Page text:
In a Republican filibuster on December 11th, the auto loan plan was voted against, mainly by Republicans who wanted a new plan with new rules. So, now we go back to the drawing board… President Bush is working to use TARP resources.
If you remember correctly, TARP is the Troubled Assets Relief Program that is also called the $700 billion bailout plan. Numerous Democrats along with many Republicans want the President to tap into the TARP funds and leave the $25 billion that was already promised to the big 3 alone.
This presents an interesting situation for the big 2 of GM and Chrysler currently. The biggest problem they now face is that Congress won’t meet again until after the first of the year. So, they have to make it in other ways. The President is thinking of letting them tap into the $700 billion for relief until the next meeting on how to help the automakers. GM and Chrysler are obviously alright with this.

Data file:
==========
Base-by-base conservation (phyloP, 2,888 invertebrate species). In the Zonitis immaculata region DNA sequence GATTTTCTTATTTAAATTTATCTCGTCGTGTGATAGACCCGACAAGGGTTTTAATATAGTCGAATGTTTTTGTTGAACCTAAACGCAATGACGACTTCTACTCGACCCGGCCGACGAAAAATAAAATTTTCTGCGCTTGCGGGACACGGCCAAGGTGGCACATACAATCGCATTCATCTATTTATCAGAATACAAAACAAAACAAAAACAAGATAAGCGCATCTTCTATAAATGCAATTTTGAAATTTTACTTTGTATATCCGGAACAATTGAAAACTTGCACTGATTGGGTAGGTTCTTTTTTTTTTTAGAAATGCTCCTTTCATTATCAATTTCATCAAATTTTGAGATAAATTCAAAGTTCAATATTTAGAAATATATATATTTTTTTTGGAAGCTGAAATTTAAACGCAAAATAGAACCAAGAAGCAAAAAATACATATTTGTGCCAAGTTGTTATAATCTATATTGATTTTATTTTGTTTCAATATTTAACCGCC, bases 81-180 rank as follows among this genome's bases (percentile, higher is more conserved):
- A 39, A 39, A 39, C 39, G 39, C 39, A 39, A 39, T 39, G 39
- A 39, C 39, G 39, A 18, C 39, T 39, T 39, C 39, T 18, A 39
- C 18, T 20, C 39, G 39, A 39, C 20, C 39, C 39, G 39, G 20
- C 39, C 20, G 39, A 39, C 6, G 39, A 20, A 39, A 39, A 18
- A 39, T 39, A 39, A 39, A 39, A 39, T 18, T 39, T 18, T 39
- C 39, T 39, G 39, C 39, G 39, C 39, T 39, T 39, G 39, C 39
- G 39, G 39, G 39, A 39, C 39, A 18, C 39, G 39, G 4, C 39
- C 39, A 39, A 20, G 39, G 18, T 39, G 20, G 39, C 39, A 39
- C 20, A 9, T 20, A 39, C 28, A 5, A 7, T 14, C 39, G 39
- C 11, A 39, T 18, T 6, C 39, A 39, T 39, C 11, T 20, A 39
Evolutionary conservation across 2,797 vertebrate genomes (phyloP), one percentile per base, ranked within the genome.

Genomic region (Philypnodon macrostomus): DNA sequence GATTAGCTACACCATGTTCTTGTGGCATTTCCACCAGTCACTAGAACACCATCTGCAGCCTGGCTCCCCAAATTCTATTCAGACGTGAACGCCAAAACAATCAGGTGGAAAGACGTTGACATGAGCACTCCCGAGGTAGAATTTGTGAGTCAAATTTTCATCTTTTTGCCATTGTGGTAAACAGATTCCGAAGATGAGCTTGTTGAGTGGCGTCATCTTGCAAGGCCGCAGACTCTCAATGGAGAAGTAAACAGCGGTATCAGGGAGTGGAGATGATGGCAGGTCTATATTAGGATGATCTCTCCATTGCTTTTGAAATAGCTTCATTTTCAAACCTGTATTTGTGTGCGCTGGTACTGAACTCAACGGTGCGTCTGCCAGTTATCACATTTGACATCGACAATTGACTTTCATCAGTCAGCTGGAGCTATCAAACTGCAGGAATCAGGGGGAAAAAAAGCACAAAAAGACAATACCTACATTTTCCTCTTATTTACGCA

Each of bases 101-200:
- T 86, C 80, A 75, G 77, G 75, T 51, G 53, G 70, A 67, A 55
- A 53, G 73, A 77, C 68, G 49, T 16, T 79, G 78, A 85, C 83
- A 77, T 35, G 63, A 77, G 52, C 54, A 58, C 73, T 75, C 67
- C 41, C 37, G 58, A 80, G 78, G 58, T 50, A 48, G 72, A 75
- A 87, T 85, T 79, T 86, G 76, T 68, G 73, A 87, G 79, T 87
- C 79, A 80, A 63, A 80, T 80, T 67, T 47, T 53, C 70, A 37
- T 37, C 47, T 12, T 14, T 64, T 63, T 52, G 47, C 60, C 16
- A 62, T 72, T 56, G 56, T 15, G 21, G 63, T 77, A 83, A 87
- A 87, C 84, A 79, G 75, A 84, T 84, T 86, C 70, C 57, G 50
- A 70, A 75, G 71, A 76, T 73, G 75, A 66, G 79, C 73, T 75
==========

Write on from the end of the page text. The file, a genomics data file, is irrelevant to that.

January 5th is when the new Congress takes office and is able to reconvene.
GM has already said it would step back production by about 250,000 vehicles for Q1 of the new year.
One thing must be made very clear about this whole situation. Each time myself or someone else calls this a bailout plan, it isn’t. It’s an emergency loan situation. We are loaning all of this money to the automakers at high enough interest so that it’s possible that when the automakers pay us back, we make a profit. Just the same as it happened in 1979 when Chrysler petitioned for government loans. They asked for $1.5 billion and brought in Lee Iacocca to be the new CEO to guide them through. In 1983, Chrysler paid back the loans with the added interest to actually show a profit that the government made back on the loans. So, this could turn into the same situation, if handled properly.